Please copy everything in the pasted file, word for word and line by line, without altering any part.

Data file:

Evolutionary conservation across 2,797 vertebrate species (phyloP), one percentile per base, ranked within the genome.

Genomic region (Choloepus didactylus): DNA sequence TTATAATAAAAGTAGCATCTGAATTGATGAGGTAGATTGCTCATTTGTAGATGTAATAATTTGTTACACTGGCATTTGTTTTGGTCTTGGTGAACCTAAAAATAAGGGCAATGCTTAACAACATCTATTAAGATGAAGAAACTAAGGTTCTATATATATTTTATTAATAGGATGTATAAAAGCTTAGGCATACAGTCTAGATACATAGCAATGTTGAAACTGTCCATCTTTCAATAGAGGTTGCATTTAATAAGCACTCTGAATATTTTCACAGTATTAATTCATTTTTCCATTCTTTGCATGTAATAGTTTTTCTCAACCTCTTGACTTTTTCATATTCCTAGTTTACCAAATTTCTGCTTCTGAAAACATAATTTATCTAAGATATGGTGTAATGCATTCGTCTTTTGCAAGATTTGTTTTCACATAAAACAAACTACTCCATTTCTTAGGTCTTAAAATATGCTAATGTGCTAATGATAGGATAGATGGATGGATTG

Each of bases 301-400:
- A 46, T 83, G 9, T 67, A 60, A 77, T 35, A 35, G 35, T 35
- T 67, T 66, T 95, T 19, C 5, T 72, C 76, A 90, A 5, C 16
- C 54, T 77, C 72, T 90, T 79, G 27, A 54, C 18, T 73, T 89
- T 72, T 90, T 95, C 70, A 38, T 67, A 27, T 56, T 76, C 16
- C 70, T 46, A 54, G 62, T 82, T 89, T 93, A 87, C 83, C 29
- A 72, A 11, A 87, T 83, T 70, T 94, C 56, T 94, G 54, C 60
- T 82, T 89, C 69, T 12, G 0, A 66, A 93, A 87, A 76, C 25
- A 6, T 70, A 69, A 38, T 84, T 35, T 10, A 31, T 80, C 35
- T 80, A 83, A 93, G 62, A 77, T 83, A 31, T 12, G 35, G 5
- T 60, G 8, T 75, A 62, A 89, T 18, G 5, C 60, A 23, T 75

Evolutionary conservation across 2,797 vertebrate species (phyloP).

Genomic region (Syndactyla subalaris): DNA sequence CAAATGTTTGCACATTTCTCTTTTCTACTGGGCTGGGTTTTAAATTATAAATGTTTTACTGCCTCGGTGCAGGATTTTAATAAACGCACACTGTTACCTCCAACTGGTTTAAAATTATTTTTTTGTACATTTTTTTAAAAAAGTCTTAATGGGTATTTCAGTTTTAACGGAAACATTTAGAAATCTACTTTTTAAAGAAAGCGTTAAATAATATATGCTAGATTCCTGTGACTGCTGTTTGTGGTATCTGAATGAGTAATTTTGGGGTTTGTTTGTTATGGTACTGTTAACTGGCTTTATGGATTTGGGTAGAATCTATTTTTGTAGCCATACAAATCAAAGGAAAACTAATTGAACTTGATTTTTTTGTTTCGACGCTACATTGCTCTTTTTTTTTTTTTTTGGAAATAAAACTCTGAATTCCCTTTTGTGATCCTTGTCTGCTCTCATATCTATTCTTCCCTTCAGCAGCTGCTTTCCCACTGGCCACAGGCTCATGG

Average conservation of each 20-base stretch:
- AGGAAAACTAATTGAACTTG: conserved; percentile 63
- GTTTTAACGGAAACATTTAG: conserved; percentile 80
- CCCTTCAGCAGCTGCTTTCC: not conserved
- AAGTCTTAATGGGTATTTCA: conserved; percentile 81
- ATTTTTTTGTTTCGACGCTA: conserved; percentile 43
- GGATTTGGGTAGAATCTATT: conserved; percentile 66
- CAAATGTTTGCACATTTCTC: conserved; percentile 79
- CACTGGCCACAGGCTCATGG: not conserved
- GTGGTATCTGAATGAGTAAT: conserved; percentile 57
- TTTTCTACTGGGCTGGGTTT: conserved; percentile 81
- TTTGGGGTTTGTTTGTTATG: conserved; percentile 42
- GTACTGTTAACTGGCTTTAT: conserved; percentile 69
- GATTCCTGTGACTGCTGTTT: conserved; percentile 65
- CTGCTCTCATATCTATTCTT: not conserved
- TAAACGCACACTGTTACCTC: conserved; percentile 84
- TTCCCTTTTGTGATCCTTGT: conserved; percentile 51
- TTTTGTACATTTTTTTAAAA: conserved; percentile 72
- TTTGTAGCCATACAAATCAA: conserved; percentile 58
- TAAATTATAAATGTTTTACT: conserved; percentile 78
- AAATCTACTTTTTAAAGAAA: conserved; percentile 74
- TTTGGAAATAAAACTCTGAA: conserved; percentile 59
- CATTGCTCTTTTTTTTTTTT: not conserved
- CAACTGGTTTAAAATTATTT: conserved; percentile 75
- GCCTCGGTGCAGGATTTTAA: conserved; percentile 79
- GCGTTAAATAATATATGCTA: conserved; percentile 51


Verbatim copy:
Evolutionary conservation across 2,797 vertebrate species (phyloP), one percentile per base, ranked within the genome.

Genomic region (Choloepus didactylus): DNA sequence TTATAATAAAAGTAGCATCTGAATTGATGAGGTAGATTGCTCATTTGTAGATGTAATAATTTGTTACACTGGCATTTGTTTTGGTCTTGGTGAACCTAAAAATAAGGGCAATGCTTAACAACATCTATTAAGATGAAGAAACTAAGGTTCTATATATATTTTATTAATAGGATGTATAAAAGCTTAGGCATACAGTCTAGATACATAGCAATGTTGAAACTGTCCATCTTTCAATAGAGGTTGCATTTAATAAGCACTCTGAATATTTTCACAGTATTAATTCATTTTTCCATTCTTTGCATGTAATAGTTTTTCTCAACCTCTTGACTTTTTCATATTCCTAGTTTACCAAATTTCTGCTTCTGAAAACATAATTTATCTAAGATATGGTGTAATGCATTCGTCTTTTGCAAGATTTGTTTTCACATAAAACAAACTACTCCATTTCTTAGGTCTTAAAATATGCTAATGTGCTAATGATAGGATAGATGGATGGATTG

Each of bases 301-400:
- A 46, T 83, G 9, T 67, A 60, A 77, T 35, A 35, G 35, T 35
- T 67, T 66, T 95, T 19, C 5, T 72, C 76, A 90, A 5, C 16
- C 54, T 77, C 72, T 90, T 79, G 27, A 54, C 18, T 73, T 89
- T 72, T 90, T 95, C 70, A 38, T 67, A 27, T 56, T 76, C 16
- C 70, T 46, A 54, G 62, T 82, T 89, T 93, A 87, C 83, C 29
- A 72, A 11, A 87, T 83, T 70, T 94, C 56, T 94, G 54, C 60
- T 82, T 89, C 69, T 12, G 0, A 66, A 93, A 87, A 76, C 25
- A 6, T 70, A 69, A 38, T 84, T 35, T 10, A 31, T 80, C 35
- T 80, A 83, A 93, G 62, A 77, T 83, A 31, T 12, G 35, G 5
- T 60, G 8, T 75, A 62, A 89, T 18, G 5, C 60, A 23, T 75

Evolutionary conservation across 2,797 vertebrate species (phyloP).

Genomic region (Syndactyla subalaris): DNA sequence CAAATGTTTGCACATTTCTCTTTTCTACTGGGCTGGGTTTTAAATTATAAATGTTTTACTGCCTCGGTGCAGGATTTTAATAAACGCACACTGTTACCTCCAACTGGTTTAAAATTATTTTTTTGTACATTTTTTTAAAAAAGTCTTAATGGGTATTTCAGTTTTAACGGAAACATTTAGAAATCTACTTTTTAAAGAAAGCGTTAAATAATATATGCTAGATTCCTGTGACTGCTGTTTGTGGTATCTGAATGAGTAATTTTGGGGTTTGTTTGTTATGGTACTGTTAACTGGCTTTATGGATTTGGGTAGAATCTATTTTTGTAGCCATACAAATCAAAGGAAAACTAATTGAACTTGATTTTTTTGTTTCGACGCTACATTGCTCTTTTTTTTTTTTTTTGGAAATAAAACTCTGAATTCCCTTTTGTGATCCTTGTCTGCTCTCATATCTATTCTTCCCTTCAGCAGCTGCTTTCCCACTGGCCACAGGCTCATGG

Average conservation of each 20-base stretch:
- AGGAAAACTAATTGAACTTG: conserved; percentile 63
- GTTTTAACGGAAACATTTAG: conserved; percentile 80
- CCCTTCAGCAGCTGCTTTCC: not conserved
- AAGTCTTAATGGGTATTTCA: conserved; percentile 81
- ATTTTTTTGTTTCGACGCTA: conserved; percentile 43
- GGATTTGGGTAGAATCTATT: conserved; percentile 66
- CAAATGTTTGCACATTTCTC: conserved; percentile 79
- CACTGGCCACAGGCTCATGG: not conserved
- GTGGTATCTGAATGAGTAAT: conserved; percentile 57
- TTTTCTACTGGGCTGGGTTT: conserved; percentile 81
- TTTGGGGTTTGTTTGTTATG: conserved; percentile 42
- GTACTGTTAACTGGCTTTAT: conserved; percentile 69
- GATTCCTGTGACTGCTGTTT: conserved; percentile 65
- CTGCTCTCATATCTATTCTT: not conserved
- TAAACGCACACTGTTACCTC: conserved; percentile 84
- TTCCCTTTTGTGATCCTTGT: conserved; percentile 51
- TTTTGTACATTTTTTTAAAA: conserved; percentile 72
- TTTGTAGCCATACAAATCAA: conserved; percentile 58
- TAAATTATAAATGTTTTACT: conserved; percentile 78
- AAATCTACTTTTTAAAGAAA: conserved; percentile 74
- TTTGGAAATAAAACTCTGAA: conserved; percentile 59
- CATTGCTCTTTTTTTTTTTT: not conserved
- CAACTGGTTTAAAATTATTT: conserved; percentile 75
- GCCTCGGTGCAGGATTTTAA: conserved; percentile 79
- GCGTTAAATAATATATGCTA: conserved; percentile 51